To those of us who do not HAVE agents, this one can be a bit of a mystery.
Belonging to a few online communities, I’ve heard both horrible and wonderful stories about the agents people sign with. While it seems that the horrible stories outweigh the wonderful, my guess is that it’s because people want to a) warn others from a particular agent, and b) they are looking for sympathy.
There’s nothing wrong with either goal, but for those of us who have experienced neither the horror NOR the wonder, it seems to be a moot point. Those of us who have reached the point of knowing we NEED an agent and not having one would (might?) willingly suffer the bad to find the good.
Nathan Bransford expands briefly on the subject of what he does, but the bare bones are here:
1) acts as a filter between writer and editor
2) edits a writer’s work
3) submits to the right place
7) shapes careers
However, I notice that he left out the most important thing that he does. I don’t know if other agents do this, but reading his blog illustrates it VERY CLEARLY. It’s something I found out long ago that I value highly in my relationships with people. This particular skill is one I sought when looking for friends. It’s one of the main reasons I married my wife of 23 years. It’s one of the things that lets me connect with some students more than others as a teacher. It frequently dictates what I watch on TV or in movies.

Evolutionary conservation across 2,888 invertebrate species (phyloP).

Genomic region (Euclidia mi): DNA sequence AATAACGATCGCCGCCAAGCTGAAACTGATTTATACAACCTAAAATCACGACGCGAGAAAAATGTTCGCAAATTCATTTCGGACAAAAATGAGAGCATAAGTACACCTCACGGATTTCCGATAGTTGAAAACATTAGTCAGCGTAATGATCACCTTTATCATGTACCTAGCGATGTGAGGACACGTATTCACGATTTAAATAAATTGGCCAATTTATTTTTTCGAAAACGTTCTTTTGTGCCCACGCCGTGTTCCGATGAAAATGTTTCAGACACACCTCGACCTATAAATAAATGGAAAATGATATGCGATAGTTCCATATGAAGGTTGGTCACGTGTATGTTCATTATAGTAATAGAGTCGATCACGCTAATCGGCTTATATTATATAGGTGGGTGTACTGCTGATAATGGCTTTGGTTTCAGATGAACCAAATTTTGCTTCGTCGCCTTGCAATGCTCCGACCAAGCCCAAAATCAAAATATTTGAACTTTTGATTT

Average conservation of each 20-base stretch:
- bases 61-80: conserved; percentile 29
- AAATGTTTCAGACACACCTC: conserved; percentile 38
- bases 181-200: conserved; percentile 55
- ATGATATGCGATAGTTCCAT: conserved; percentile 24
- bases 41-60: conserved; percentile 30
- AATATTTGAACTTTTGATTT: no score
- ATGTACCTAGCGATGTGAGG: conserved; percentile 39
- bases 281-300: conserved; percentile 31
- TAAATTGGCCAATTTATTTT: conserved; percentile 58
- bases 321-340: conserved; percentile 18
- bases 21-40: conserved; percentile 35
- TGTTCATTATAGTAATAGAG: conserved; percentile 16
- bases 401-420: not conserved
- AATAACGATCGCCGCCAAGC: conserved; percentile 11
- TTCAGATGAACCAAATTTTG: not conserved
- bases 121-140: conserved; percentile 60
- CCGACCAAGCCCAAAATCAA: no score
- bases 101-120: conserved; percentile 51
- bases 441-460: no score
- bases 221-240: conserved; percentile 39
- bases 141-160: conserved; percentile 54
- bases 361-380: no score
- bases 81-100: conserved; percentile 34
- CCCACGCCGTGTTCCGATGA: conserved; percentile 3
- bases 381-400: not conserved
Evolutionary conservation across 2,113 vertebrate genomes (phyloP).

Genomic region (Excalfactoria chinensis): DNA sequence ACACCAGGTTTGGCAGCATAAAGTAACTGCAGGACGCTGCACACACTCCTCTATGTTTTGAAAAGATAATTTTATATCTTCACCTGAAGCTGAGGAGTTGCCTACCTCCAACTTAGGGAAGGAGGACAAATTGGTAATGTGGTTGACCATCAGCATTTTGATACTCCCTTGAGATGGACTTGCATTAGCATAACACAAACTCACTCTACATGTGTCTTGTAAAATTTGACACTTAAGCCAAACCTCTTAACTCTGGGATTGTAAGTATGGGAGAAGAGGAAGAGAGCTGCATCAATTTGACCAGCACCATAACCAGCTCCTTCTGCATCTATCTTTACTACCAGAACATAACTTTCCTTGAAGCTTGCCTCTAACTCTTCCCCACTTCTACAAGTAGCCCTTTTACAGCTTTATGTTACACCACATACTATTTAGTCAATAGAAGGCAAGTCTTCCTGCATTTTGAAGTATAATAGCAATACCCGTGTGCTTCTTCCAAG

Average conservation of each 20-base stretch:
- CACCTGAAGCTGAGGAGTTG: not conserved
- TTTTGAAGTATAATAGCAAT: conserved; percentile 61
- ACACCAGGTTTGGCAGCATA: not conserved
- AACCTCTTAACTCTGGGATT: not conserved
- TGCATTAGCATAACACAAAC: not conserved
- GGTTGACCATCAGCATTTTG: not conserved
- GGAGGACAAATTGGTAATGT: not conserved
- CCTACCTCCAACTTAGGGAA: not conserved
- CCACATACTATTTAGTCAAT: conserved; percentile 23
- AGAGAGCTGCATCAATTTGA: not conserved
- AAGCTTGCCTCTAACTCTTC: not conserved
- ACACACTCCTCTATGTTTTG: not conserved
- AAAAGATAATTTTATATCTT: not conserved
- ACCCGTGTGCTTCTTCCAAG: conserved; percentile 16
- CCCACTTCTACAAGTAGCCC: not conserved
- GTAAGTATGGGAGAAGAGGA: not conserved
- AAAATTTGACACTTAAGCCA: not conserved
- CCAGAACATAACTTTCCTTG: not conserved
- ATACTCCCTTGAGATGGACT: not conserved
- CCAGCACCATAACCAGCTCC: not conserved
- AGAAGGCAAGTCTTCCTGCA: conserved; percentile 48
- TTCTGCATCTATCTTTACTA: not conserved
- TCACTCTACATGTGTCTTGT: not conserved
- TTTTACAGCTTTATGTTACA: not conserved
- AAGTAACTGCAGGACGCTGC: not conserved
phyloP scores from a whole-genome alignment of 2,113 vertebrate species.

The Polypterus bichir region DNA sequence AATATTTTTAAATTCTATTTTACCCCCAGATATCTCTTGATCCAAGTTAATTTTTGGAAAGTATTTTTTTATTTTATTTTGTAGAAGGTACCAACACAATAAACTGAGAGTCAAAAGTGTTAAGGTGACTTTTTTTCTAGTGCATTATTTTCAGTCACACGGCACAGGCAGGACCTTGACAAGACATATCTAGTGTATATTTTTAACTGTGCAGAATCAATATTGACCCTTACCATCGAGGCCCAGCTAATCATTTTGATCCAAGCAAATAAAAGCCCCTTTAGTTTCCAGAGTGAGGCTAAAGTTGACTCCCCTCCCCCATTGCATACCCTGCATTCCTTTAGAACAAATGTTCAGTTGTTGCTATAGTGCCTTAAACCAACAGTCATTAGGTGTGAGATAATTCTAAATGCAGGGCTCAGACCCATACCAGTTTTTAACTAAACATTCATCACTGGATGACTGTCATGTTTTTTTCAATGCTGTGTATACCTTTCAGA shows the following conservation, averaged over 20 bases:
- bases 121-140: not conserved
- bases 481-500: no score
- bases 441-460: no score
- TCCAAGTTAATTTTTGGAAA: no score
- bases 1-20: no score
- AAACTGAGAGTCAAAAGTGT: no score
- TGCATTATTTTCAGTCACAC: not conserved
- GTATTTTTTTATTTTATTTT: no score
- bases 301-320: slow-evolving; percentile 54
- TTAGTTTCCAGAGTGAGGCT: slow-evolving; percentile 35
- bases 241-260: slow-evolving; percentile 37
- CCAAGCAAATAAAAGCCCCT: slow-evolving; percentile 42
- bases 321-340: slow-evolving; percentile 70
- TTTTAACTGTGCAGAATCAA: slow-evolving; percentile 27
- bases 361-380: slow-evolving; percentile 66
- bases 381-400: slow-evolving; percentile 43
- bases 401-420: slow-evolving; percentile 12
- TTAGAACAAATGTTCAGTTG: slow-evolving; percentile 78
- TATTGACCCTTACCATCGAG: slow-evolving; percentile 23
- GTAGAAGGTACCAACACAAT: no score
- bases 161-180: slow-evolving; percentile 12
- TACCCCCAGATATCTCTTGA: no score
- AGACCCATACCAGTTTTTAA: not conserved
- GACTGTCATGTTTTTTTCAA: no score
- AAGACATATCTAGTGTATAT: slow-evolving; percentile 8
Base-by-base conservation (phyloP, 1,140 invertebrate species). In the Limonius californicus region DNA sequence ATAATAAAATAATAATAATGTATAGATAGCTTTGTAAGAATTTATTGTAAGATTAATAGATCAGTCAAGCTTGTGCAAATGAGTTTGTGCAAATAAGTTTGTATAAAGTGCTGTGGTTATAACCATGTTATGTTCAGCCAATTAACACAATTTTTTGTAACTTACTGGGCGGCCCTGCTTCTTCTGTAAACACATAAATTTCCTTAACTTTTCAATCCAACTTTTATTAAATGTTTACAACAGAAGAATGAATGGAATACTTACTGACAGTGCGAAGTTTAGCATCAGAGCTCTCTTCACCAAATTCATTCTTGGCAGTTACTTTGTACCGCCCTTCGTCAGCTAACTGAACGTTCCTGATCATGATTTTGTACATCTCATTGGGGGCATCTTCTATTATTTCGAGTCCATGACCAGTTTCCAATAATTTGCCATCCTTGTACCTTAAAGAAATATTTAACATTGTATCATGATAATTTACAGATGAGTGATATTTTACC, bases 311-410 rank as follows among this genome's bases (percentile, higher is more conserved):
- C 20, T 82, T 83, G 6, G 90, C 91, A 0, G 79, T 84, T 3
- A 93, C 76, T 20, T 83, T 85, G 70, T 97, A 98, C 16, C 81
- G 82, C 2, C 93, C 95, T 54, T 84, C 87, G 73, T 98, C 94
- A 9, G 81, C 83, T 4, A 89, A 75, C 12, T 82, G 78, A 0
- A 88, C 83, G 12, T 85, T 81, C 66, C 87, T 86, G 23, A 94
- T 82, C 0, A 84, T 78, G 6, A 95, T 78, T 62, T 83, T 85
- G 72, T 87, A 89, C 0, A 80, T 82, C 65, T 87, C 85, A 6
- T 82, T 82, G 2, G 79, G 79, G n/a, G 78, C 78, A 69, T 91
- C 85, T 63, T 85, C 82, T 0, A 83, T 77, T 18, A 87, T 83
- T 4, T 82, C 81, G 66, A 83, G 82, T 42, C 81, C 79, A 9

It is something that Nathan Bransford has – and it’s something so intangible that I made the mistake of trying to capitalize on it when I began to submit my work to him while seeking representation. It’s something personal. I blogged about a mistake I’d made in assuming a personal connection that wasn’t there (read about the disaster here: http://faithandsciencefiction.blogspot.com/2009/03/writing-advice-avoiding-lin-olivers.html) just because I value this intangible quality so highly.
Though he doesn’t state it explicitly, it seems to me that Nathan Bransford could easily add to his list: Maintain sense of humor.
This sense of humor is implicit in almost everything he writes.
Corollaries to this bit of unspoken advice include, “Don’t take yourself too seriously”, “Keep a good perspective on things”, “Relax, things will only happen as fast as they happen”, “If an agent/editor/publisher/reviewer/reader rejects you, take any wisdom from it that you can and move on”, “Smile and the world smiles with you, weep and you weep alone”.
Even the Bible offers a corollary in Luke 6:21, “God blesses you who are hungry now, for you will be satisfied. God blesses you who weep now, for in due time you will laugh.”
I’m looking forward to that day – and I’m looking forward to finding an agent with whom I might laugh.